first-person (“we”—“Would we like to put our coat on? It’s very cold outside”). While
some older people find this type of communication comforting, especially from health
workers, some feel it speaks down to them and treats them as no longer competent.
A  similar feeling might be experienced by Blacks in the United States when Whites
use  hyperexplanation. This inappropriate form of adjustment also includes use of
simpler grammar, repetition, and clearer enunciation. But Harry Waters (1992) sug-
gests that it is a behavior some Whites engage in while talking with Blacks (or other
minority members)—perhaps based on real communication differences or perhaps
based on stereotypes, but certainly leaving hurt feelings or resentment on the part of
the Black listeners.

Writers have outlined the ways in which word choice, turn-taking and length, or topic
selection may also serve to exclude others, often without us even being aware of it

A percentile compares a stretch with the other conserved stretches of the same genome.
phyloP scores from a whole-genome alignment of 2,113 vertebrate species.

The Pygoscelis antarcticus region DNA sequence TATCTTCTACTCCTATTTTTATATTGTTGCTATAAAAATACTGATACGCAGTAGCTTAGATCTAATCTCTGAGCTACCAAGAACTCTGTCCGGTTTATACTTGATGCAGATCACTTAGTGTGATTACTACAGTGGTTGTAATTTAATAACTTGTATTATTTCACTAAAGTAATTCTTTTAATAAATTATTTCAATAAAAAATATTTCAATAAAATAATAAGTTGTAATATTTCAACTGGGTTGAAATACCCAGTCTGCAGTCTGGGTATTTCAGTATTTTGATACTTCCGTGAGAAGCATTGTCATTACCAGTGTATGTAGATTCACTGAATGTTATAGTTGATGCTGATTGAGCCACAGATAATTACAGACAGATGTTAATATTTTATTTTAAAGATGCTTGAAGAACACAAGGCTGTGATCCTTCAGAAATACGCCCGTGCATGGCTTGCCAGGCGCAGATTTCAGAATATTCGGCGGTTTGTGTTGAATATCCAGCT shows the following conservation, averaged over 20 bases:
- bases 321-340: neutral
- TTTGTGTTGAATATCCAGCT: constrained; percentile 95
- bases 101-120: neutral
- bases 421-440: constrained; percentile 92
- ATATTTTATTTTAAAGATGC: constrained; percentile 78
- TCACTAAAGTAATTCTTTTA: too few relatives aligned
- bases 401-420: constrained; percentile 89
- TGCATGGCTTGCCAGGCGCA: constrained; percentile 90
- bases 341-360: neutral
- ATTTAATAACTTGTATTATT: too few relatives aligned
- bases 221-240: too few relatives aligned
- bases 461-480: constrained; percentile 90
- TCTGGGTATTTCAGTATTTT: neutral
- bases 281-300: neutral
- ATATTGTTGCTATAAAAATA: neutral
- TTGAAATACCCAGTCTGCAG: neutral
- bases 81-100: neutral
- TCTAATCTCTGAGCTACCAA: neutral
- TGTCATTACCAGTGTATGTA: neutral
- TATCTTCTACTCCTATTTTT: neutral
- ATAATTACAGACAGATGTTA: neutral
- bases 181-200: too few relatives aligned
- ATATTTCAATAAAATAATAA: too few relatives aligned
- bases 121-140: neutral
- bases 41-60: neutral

(Fairclough, 2001; Tannen, 1994). Don Zimmerman and Candace West (1975) found that
while women “overlapped” speech turns in talking to men, often with “continuers” (“mm
hmm,” “yes”) that continued the turn of the male, men were more often likely to interrupt
women, often taking the turn away from them. And when women did interrupt men, the
men did not yield the turn to women, while women did yield the turn to men. Jennifer
Coates (2003), observing storytelling, found that men and boys often framed themselves
as heroes, as being rebels or rule-breakers. In analysis of family communication, she
found that there is “systematic” work done by all family members in many families to
frame the father as either the primary story teller or the one to whom children tell their
stories. Coates concludes, “Family talk can be seen to construct and maintain political
order within families. . . . to conform roles and power structures within families” (p. 158),